DI is defined as the number of oxygen desaturations >= 3% per hour of sleep.

    DI will be tested between test and control as non-inferiority, and between test and baseline as superiority.


  • Karolinska Sleepiness Scale (KSS) difference between the test and reference APAP treatments. [ Time Frame: The patients fill KSS questionnaire immediately after each PSG study ] [ Designated as safety issue: No ]
    KSS is a simple questionnaire for subjective momentary evaluation of sleepiness/alertness [41]. A recent clinical trial [34] included subjective evaluation after polysomnography (PSG) as one of the secondary outcome measures. The KSS difference between the test treatment and baseline will not be estimated because KSS is included into the standard diagnostic PSG.

  • Test treatment AHI [ Time Frame: Up to 8 weeks after study completion ] [ Designated as safety issue: No ]
    The study will test the hypothesis of the test treatment AHI being below a threshold of 9 that is within the range 5-10.


Enrollment: 30
Study Start Date: May 2011
Study Completion Date: October 2011
Primary Completion Date: October 2011 (Final data collection date for primary outcome measure)
Arms Assigned Interventions
Active Comparator: Autoset S8
Single night auto-titrating CPAP treatment using the reference device (Resmed Autoset S8) with polysomnographic monitoring
Device: Resmed Autoset S8 - Auto-titrating CPAP

Subjects will undergo the auto-titrating CPAP treatments in the Monash Sleep Centre with the test and reference devices during two nights in random order. There will be an interval of at least seven days between the two treatments to eliminate the carry-over effect.

Full polysomnographic (PSG) recording will be conducted during both treatment nights. The recorded physiological signals during PSG will include signals identical to those used during the baseline diagnostic PSG. The patients fill KSS questionnaire immediately after the PSG study.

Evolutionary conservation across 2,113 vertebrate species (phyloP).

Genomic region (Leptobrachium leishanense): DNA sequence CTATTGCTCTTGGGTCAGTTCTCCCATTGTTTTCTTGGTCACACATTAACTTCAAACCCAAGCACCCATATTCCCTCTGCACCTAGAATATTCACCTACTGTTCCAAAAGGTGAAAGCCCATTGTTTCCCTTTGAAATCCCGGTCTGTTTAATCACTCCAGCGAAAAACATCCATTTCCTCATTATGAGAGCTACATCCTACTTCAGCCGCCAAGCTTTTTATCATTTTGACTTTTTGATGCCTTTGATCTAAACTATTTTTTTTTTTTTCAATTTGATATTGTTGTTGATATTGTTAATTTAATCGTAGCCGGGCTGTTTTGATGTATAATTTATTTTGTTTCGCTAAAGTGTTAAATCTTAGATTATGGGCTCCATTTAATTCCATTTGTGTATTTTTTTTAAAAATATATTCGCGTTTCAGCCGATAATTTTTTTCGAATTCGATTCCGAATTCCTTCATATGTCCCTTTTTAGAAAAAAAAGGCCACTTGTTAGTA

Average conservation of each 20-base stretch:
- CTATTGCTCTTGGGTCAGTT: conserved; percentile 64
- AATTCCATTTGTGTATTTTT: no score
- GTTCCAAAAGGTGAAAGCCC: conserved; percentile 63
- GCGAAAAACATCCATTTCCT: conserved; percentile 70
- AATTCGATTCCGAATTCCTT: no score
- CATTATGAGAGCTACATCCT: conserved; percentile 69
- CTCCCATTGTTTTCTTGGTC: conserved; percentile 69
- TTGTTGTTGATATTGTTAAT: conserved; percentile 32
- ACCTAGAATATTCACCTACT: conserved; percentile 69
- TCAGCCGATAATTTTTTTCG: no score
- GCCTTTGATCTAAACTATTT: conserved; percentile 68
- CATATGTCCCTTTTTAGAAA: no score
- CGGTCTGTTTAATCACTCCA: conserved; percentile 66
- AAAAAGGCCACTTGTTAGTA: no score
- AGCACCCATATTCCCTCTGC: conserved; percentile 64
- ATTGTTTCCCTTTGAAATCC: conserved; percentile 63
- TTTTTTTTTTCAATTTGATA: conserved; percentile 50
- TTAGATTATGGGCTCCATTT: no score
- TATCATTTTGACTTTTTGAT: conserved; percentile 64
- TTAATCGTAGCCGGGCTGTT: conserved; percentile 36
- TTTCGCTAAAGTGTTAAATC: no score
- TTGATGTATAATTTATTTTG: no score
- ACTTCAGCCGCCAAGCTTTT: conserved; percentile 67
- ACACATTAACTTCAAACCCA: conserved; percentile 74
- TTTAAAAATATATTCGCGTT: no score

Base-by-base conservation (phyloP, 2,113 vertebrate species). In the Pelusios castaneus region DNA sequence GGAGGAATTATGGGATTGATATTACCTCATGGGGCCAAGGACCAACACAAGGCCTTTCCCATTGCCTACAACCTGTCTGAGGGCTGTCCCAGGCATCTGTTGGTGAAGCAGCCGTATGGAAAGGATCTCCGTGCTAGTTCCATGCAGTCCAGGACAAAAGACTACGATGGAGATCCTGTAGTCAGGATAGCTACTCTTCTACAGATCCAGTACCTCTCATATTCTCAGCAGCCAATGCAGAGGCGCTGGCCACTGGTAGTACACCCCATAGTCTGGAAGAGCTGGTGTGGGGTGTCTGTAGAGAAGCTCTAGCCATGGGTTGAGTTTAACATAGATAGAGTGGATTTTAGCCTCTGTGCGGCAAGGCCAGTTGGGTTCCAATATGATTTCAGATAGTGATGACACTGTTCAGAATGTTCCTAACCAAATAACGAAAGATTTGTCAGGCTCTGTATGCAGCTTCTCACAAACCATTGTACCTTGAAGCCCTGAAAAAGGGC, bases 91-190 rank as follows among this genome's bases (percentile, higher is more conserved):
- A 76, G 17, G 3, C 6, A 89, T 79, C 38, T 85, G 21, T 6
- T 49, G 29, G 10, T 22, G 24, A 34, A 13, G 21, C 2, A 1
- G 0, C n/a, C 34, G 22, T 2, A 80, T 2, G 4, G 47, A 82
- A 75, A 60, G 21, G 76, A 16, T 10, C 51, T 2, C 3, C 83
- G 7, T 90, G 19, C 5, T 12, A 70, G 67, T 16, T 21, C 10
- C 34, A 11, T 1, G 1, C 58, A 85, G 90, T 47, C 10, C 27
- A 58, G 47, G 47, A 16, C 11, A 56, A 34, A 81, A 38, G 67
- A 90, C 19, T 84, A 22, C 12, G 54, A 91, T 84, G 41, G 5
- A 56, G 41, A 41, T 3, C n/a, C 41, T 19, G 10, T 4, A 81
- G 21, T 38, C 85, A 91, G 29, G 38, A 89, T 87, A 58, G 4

All PSG recordings (both treatment studies and the baseline diagnostic study) will be scored according to the AASM rules by the same sleep technician blinded to the presence and type of auto-titrating CPAP treatment.

Other Name: Autoset S8
Experimental: Somnilink SPAP
Single night auto-titrating CPAP treatment using the test device with polysomnographic monitoring
Device: Compumedics Somnilink SPAP - Auto-titrating CPAP

Subjects will undergo the auto-titrating CPAP treatments in the Monash Sleep Centre with the test and reference devices during two nights in random order. There will be an interval of at least seven days between the two treatments to eliminate the carryover effect.

Full polysomnographic (PSG) recording will be conducted during both treatment nights. The recorded physiological signals during PSG will include signals identical to those used during the baseline diagnostic PSG. The patients fill KSS questionnaire immediately after the PSG study.

All PSG recordings (both treatment studies and the baseline diagnostic study) will be scored according to the AASM rules by the same sleep technician blinded to the presence and type of auto-titrating CPAP treatment.

Other Name: Somnilink SPAP

Detailed Description:

Auto-titrating CPAP (APAP) using algorithms based on detection of flow limitation and snoring have been developed. Auto-titration devices adjust nasal pressure to the minimum pressure needed to maintain airway patency at any point in time and can accommodate a range of background states that affect airway collapsibility and hence CPAP pressure requirement including sedation, alcohol, airway inflammation, body position and sleep state.